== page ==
ASA Activist Newsletter - June 2020

In the June 2020 Issue:

  • Cannabis Prohibition Seen as Central to Racial Injustice
  • ASA Offers Solution to Cannabis Research Block
  • ASA Supports Essential Workers, Offers Free Memberships
  • Free Online Webinar on Extraction Analysis June 18
  • ASA Survey Seeks Information on State Programs
  • Book on Medical Cannabis Patients Wins Academic Award
  • Activist Profile: Joy Grainge, Naperville, Illinois
  • Action Alert: Urge the Senate to Allow Safe Banking!


Cannabis Prohibition Seen as Central to Racial Injustice

As Black Lives Matter protests have swept the world, federal and state lawmakers have begun to focus on the connection between the war on drugs and the disproportionate impacts of police misconduct on African-Americans.

A resolution in the U.S. House of Representatives not only condemns police brutality but specifically calls out the war on drugs as a source of racial injustice. House Resolution 988 notes that African Americans are far more likely than whites to face drug charges, despite rates of consumption being effectively the same. The resolution was introduced by Rep. Ayanna Pressley (D, MA-7 and currently has 173 cosponsors.

U.S. Senator Cory Booker (D-NJ) similarly identified the racial disparities in cannabis enforcement as a root part of police killings of African Americans in an interview on MSNBC.

In Illinois, officials announced that $31.5 million in cannabis taxes will be directed to restorative justice grants. The Restore, Reinvest, and Renew (R3) program directs monies to “communities impacted by economic disinvestment, violence and the severe and multilayered harm caused by the war on drugs.”

In Colorado, Rep. James Coleman (D) introduced HB 1424, a bill that would establish restorative justice components for determining social equity licenses and participation in the state’s business accelerator program.

In New York, protests have spurred legislators to take up the Safer NY Act, a group of five bills that would enact police reforms and legalize adult-use of cannabis. State Sen. Julia Salazar (D) issued a statement urging her colleagues to “legaliz[e] marijuana with strong attention paid to ensuring that resources are reinvested in communities most harmed by prohibition.” The dual measures that would do so are Assembly Bill 617 and Senate Bill 527.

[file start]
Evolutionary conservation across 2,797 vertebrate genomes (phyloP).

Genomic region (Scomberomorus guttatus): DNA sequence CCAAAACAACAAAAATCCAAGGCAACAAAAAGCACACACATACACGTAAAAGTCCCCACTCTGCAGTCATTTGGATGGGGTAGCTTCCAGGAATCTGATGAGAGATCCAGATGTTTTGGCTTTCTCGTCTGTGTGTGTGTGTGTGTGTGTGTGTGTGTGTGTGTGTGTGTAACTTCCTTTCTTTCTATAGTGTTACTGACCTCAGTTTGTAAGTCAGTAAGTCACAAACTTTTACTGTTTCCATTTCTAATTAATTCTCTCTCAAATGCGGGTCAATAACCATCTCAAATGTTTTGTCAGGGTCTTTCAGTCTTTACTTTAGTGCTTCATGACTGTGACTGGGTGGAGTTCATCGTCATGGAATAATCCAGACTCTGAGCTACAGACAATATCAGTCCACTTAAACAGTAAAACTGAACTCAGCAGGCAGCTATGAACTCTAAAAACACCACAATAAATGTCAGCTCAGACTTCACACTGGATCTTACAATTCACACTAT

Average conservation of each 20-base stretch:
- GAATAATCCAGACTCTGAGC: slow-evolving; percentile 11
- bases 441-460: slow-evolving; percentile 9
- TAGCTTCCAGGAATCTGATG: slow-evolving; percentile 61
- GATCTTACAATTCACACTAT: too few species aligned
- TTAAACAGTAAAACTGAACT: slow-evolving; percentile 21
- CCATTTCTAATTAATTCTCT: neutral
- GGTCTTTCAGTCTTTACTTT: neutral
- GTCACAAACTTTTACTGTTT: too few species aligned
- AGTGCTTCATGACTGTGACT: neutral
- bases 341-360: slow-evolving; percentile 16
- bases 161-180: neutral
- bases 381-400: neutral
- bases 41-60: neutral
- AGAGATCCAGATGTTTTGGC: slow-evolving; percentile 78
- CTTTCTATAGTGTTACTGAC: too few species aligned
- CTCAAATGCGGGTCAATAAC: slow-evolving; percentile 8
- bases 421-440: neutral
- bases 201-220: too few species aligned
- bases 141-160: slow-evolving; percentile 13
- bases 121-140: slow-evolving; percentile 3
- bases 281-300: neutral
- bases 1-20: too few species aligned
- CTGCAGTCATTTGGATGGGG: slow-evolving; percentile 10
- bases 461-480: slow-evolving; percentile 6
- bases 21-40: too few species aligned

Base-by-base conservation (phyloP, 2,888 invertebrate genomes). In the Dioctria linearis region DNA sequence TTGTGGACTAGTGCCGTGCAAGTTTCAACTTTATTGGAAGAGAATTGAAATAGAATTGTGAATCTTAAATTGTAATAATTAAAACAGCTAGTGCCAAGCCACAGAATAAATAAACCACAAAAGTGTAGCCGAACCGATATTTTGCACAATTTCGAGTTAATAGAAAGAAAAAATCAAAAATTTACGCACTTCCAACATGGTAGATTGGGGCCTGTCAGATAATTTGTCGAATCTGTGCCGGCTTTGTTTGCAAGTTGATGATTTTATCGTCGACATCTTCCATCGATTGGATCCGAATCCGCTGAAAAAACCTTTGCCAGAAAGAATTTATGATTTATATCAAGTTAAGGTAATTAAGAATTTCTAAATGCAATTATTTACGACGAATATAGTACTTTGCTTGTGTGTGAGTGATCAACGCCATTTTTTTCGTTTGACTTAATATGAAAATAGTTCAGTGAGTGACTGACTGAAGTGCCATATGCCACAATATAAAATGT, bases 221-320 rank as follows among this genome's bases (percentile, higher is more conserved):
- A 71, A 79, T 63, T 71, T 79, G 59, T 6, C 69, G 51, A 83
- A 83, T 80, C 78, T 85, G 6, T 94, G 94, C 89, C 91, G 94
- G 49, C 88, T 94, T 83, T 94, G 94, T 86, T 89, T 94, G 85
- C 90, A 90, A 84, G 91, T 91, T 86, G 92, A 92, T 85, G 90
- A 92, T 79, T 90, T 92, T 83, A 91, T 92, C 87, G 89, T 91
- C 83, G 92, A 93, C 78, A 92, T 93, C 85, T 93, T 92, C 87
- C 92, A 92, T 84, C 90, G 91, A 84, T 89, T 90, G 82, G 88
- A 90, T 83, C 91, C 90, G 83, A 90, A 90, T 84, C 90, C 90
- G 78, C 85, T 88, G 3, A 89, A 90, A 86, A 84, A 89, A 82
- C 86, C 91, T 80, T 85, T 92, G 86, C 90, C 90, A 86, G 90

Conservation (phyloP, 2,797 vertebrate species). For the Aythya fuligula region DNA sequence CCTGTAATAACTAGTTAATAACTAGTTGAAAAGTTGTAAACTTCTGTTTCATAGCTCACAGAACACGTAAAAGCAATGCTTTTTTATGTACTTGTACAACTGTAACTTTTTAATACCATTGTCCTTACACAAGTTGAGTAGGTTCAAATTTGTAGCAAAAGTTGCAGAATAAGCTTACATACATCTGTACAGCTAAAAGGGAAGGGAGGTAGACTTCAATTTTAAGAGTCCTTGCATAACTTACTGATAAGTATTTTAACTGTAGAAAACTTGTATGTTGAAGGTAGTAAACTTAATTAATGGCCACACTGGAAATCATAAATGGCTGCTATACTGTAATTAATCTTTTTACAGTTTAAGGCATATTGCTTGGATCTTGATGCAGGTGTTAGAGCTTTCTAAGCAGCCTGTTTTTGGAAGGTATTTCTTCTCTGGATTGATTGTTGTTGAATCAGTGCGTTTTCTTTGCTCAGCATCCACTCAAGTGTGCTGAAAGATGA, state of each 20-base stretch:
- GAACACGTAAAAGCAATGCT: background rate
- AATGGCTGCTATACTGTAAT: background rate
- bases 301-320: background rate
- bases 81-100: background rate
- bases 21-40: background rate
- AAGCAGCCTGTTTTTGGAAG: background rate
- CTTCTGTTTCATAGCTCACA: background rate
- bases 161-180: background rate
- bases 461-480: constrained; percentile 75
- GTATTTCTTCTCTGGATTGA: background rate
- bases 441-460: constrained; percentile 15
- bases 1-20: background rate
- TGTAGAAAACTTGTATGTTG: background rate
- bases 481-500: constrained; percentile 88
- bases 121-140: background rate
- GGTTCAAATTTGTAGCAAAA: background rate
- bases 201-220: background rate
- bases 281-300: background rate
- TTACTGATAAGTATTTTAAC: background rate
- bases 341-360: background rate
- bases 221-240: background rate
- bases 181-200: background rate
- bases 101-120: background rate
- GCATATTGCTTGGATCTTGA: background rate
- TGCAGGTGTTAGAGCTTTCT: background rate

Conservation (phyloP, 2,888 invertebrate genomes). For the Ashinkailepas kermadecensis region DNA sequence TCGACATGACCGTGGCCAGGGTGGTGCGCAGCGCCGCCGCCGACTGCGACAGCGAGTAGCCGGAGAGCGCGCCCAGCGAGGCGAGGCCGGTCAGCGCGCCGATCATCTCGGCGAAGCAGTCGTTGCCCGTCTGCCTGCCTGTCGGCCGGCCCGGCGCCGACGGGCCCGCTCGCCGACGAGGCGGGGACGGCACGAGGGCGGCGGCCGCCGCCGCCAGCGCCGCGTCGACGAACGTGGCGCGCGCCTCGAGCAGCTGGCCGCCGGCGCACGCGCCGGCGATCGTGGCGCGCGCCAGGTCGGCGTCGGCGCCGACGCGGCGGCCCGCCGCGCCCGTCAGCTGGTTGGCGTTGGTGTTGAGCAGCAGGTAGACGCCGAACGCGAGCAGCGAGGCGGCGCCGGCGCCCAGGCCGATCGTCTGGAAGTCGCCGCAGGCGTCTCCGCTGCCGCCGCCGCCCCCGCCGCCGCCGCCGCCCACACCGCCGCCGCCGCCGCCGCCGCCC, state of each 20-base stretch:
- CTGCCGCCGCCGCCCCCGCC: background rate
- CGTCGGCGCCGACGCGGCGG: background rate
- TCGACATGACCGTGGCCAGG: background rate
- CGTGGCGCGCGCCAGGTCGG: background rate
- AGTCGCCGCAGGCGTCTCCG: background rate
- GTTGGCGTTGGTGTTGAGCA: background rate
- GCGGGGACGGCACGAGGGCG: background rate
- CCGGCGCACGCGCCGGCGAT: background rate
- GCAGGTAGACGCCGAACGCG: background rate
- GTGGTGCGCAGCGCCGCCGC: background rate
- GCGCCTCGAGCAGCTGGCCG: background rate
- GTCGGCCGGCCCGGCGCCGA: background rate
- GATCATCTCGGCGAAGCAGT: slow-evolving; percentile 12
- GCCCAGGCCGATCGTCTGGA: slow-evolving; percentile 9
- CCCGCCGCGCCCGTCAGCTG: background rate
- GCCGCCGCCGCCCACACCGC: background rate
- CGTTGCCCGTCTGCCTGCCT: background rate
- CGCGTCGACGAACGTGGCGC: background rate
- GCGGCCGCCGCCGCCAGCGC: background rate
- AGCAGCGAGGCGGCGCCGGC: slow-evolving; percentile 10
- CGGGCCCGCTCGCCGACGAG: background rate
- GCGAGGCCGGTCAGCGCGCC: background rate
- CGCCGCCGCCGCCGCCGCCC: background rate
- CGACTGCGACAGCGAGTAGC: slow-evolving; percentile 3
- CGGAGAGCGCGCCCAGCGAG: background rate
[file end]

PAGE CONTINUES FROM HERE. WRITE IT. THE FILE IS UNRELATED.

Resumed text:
In Nevada, Gov. Steve Sisolak (D) introduced a clemency resolution that would pardon all Nevada residents who have convictions for cannabis possession. The state Board of Pardons Commissioners will take up the matter this month. Current state law allows individuals to petition for expungement of convictions for an ounce or less of cannabis. The governors of Illinois and Washington state have issued similar blanket pardons.

In California, Gov. Gavin Newsom identified the state’s cannabis legalization efforts as “a civil rights call.” Ending cannabis prohibition is part of confronting racial disparities in the criminal justice system, he said, and advancing “broader criminal justice reform to address the issues of the war on drugs.”

In Virginia, Gov. Ralph Northam said that racial inequities in the state are being addressed by the recent decriminalizing of cannabis through SB 2, which removed the threat of incarceration for possession and sealed criminal records. He also called for the state to consider full adult-use legalization.

“Our federal cannabis laws are a historical framework of discriminatory policies designed to harm and disrupt the lives of black and brown people.  These laws also have been used by federal enforcement agencies to subdue progressive social movements working to dismantle institutional racism and remove the lawmakers who maintain these systems.” said Debbie Churgai, ASA Director. “The public outrage following the death of George Floyd should make it clear to our elected leaders that it is no longer acceptable to support, accept or ignore this framework of discrimination.  Like the legacy represented by Confederate monuments blighting the landscape across our country, these laws too must be torn down.”


ASA Offers Solution to Cannabis Research Block

DEA logoIn response to proposed rules for expanding federally licensed cannabis cultivation for research, Americans for Safe Access is urging the creation of a new agency dedicated to cannabis regulation and oversight. On March 23, the Drug Enforcement Administration (DEA) released proposed rules growing cannabis in bulk for research purposes.